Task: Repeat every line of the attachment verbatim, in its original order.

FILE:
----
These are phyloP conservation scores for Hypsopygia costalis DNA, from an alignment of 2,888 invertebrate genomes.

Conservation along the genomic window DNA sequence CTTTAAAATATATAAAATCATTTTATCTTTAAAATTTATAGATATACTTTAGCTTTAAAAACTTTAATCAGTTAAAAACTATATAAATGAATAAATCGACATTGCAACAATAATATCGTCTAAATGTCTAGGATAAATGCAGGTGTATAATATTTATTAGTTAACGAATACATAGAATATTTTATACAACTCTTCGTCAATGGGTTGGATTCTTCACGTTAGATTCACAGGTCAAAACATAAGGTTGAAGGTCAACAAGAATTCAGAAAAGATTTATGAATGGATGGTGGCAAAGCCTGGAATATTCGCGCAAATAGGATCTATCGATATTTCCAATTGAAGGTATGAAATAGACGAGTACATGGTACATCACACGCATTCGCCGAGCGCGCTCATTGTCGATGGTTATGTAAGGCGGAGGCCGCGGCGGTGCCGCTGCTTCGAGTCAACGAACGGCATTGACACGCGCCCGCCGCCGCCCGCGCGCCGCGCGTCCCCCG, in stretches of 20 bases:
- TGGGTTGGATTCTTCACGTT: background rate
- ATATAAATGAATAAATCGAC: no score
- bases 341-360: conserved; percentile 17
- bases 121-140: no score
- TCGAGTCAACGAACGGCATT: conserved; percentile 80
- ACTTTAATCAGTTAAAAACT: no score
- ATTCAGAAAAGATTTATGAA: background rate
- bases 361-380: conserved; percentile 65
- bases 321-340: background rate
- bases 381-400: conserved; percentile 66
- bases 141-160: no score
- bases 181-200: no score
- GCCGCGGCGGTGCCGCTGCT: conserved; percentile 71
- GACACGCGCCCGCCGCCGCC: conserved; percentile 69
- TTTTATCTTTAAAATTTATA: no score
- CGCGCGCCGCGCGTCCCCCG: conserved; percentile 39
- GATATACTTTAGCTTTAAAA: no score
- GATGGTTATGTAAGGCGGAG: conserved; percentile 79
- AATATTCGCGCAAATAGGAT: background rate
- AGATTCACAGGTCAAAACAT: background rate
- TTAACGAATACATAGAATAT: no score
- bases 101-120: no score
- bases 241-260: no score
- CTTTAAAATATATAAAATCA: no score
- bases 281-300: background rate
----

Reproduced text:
These are phyloP conservation scores for Hypsopygia costalis DNA, from an alignment of 2,888 invertebrate genomes.

Conservation along the genomic window DNA sequence CTTTAAAATATATAAAATCATTTTATCTTTAAAATTTATAGATATACTTTAGCTTTAAAAACTTTAATCAGTTAAAAACTATATAAATGAATAAATCGACATTGCAACAATAATATCGTCTAAATGTCTAGGATAAATGCAGGTGTATAATATTTATTAGTTAACGAATACATAGAATATTTTATACAACTCTTCGTCAATGGGTTGGATTCTTCACGTTAGATTCACAGGTCAAAACATAAGGTTGAAGGTCAACAAGAATTCAGAAAAGATTTATGAATGGATGGTGGCAAAGCCTGGAATATTCGCGCAAATAGGATCTATCGATATTTCCAATTGAAGGTATGAAATAGACGAGTACATGGTACATCACACGCATTCGCCGAGCGCGCTCATTGTCGATGGTTATGTAAGGCGGAGGCCGCGGCGGTGCCGCTGCTTCGAGTCAACGAACGGCATTGACACGCGCCCGCCGCCGCCCGCGCGCCGCGCGTCCCCCG, in stretches of 20 bases:
- TGGGTTGGATTCTTCACGTT: background rate
- ATATAAATGAATAAATCGAC: no score
- bases 341-360: conserved; percentile 17
- bases 121-140: no score
- TCGAGTCAACGAACGGCATT: conserved; percentile 80
- ACTTTAATCAGTTAAAAACT: no score
- ATTCAGAAAAGATTTATGAA: background rate
- bases 361-380: conserved; percentile 65
- bases 321-340: background rate
- bases 381-400: conserved; percentile 66
- bases 141-160: no score
- bases 181-200: no score
- GCCGCGGCGGTGCCGCTGCT: conserved; percentile 71
- GACACGCGCCCGCCGCCGCC: conserved; percentile 69
- TTTTATCTTTAAAATTTATA: no score
- CGCGCGCCGCGCGTCCCCCG: conserved; percentile 39
- GATATACTTTAGCTTTAAAA: no score
- GATGGTTATGTAAGGCGGAG: conserved; percentile 79
- AATATTCGCGCAAATAGGAT: background rate
- AGATTCACAGGTCAAAACAT: background rate
- TTAACGAATACATAGAATAT: no score
- bases 101-120: no score
- bases 241-260: no score
- CTTTAAAATATATAAAATCA: no score
- bases 281-300: background rate